When the weather starts to sizzle, look for meals that require little or no cooking and can be eaten chilled. For picnics, family gatherings, or quick weeknight meals, pasta salads are a cheap staple. They're endlessly versatile -- a side dish or a meal, casual or elegant, classic or edgy, All-American or international. They can usually be thrown together in the time in takes to cook the pasta (which can even be made ahead of time and stored in the fridge). Let these 18 recipes serve as inspiration -- add a protein source for a one-bowl dinner or toss in whatever seasonal herbs and vegetables look fresh and delicious at the 'market.
Related: 13 Ways to Use Pasta
What's an easier, more classic dish to bring to a summer potluck than macaroni salad? A recipe from Taste of Home changes it up a bit with pickle relish in the dressing instead of vinegar. Chopped vegetables add color and crunch. Using pasta with ridges in it will hold the dressing better than smooth macaroni, and feel free to exchange the carrot suggested in the recipe for the more traditional red bell pepper.
Macaroni and cheese is a favorite winter meal, but making it into a salad moves it into the summer months. A recipe from Cabot Creamery uses a very sharp cheddar to lend a distinctly cheesy flavor to the mayonnaise dressing. This particular version includes bacon -- which could be left out for the few who don't love it -- as well as traditional breadcrumbs on top and a bunch of optional veggie extras to mix in.
For another twist on macaroni salad (for six to eight people), start with 3 cups of cooked macaroni (or 12 ounces dry). Chop 3 cups of romaine, halve about 20 cherry or grape tomatoes, and crumble cooked bacon to add to the macaroni. Make a dressing of a half-cup mayonnaise, 3 tablespoons chili sauce or a squirt of sriracha, 2 tablespoons fresh-squeezed lemon juice, and salt and pepper to taste. Mix together, dress the assembled salad, and sprinkle two finely chopped green onions on top.
A seven-layer pasta salad developed by the Food Network has everything in it but the kitchen sink: There is ham, cheese, avocado, parsley, broccoli, and tomato mixed with farfalle (bowtie) pasta and a buttermilk-mayo dressing. A big glass bowl to show off the layers is a nice touch.
A deconstructed antipasto from Emeril Lagasse is dressed with a vinaigrette rather than a mayonnaise-based dressing and contains everything that might be found on an antipasto platter: salami, prosciutto, sun-dried tomatoes, provolone, parsley, and basil. Add a handful of shaved Parmesan and feed a crowd with ease. Eliminate the prosciutto to keep it a truly inexpensive meal.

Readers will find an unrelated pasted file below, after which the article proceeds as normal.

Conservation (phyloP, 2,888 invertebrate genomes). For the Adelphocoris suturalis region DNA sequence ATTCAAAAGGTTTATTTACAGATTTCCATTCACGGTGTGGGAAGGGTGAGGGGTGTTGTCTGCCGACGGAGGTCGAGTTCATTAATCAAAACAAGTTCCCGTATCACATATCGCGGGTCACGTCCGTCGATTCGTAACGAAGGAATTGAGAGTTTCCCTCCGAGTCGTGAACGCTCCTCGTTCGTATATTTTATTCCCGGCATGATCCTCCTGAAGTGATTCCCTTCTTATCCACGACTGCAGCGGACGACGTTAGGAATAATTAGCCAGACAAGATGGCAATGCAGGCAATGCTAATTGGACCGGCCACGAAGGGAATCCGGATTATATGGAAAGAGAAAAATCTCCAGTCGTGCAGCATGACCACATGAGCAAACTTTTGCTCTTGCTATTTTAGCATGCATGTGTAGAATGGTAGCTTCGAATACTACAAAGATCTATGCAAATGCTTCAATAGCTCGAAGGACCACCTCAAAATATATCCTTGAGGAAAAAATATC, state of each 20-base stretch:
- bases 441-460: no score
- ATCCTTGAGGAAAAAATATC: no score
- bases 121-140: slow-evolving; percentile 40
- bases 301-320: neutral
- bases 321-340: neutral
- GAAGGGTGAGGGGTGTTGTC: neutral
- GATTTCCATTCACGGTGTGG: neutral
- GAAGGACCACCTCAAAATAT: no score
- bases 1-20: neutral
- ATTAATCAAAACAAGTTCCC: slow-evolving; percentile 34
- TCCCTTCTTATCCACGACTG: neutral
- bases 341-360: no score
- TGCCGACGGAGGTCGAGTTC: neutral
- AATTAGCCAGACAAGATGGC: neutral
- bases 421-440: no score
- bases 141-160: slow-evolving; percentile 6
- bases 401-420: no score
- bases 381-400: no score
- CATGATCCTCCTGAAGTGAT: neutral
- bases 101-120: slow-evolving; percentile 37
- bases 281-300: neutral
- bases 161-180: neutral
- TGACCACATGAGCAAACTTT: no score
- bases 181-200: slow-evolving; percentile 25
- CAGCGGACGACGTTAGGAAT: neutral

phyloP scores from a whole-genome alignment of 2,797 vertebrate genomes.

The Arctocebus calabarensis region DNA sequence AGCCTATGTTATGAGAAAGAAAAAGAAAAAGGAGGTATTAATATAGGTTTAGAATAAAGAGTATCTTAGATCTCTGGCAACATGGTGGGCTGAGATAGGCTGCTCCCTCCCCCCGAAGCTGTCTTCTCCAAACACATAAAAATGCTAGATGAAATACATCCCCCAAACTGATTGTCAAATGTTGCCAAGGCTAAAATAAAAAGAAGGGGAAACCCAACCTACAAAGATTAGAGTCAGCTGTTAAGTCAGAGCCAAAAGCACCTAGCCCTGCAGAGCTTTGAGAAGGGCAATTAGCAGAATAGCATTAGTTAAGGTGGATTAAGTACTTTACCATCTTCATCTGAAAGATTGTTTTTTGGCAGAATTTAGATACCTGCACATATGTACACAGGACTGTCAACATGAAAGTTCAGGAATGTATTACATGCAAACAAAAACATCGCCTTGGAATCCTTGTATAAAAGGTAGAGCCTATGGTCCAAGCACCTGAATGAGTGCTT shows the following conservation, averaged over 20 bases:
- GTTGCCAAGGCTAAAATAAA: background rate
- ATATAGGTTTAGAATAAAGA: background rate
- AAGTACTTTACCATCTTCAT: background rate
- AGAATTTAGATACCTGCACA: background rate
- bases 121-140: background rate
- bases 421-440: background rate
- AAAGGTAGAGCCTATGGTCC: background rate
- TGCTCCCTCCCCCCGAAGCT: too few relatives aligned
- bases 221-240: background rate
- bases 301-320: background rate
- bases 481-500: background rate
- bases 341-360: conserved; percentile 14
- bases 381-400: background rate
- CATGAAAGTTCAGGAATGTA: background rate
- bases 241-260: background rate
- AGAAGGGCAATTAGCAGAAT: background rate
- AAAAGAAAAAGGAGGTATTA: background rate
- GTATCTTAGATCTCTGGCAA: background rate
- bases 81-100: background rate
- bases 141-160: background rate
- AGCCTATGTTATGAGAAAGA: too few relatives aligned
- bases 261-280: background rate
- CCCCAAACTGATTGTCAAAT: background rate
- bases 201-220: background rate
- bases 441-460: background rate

When springtime comes to farmers markets, asparagus and cold-weather greens such as arugula are as fresh and flavorful as can be. A pasta salad made with these ingredients, along with bell pepper, basil, grape tomatoes, and nuts, is easy, tasty, and vegan. It's so healthy that the recipe comes from the Cleveland Clinic cardiology program in Ohio.
Orzo, the small, rice-shaped pasta, is partly what gives a salad from Epicurious its Mediterranean flair. But feta cheese, Kalamata olives, and a touch of cumin in the vinaigrette really bring the taste of Greece. The recipe suggests garnishing with pine nuts, which are expensive; walnuts, toasted and chopped, will do fine as a substitute.
Ramen noodles aren't limited to the instant stuff college students heat and eat in minutes. Gimme Some Oven suggests breaking up a brick of noodles and toasting in the oven with some almonds as a salad ingredient. A mango and a honey dressing add sweet flavor to veggies from a pack of coleslaw mix, edamame, and avocado. As an appetizer, this serves about eight people.
This Chinese restaurant staple may not be regarded as pasta salad, but it is a mix of noodles and ingredients such as cucumber served cold. A recipe from The New York Times resembles a takeout version but is cheap, tasty, and easy to make, although it might be tough to find fresh Chinese egg noodles if there's no Asian market nearby. Some reviewers up the vegetable ante by adding broccoli or radishes.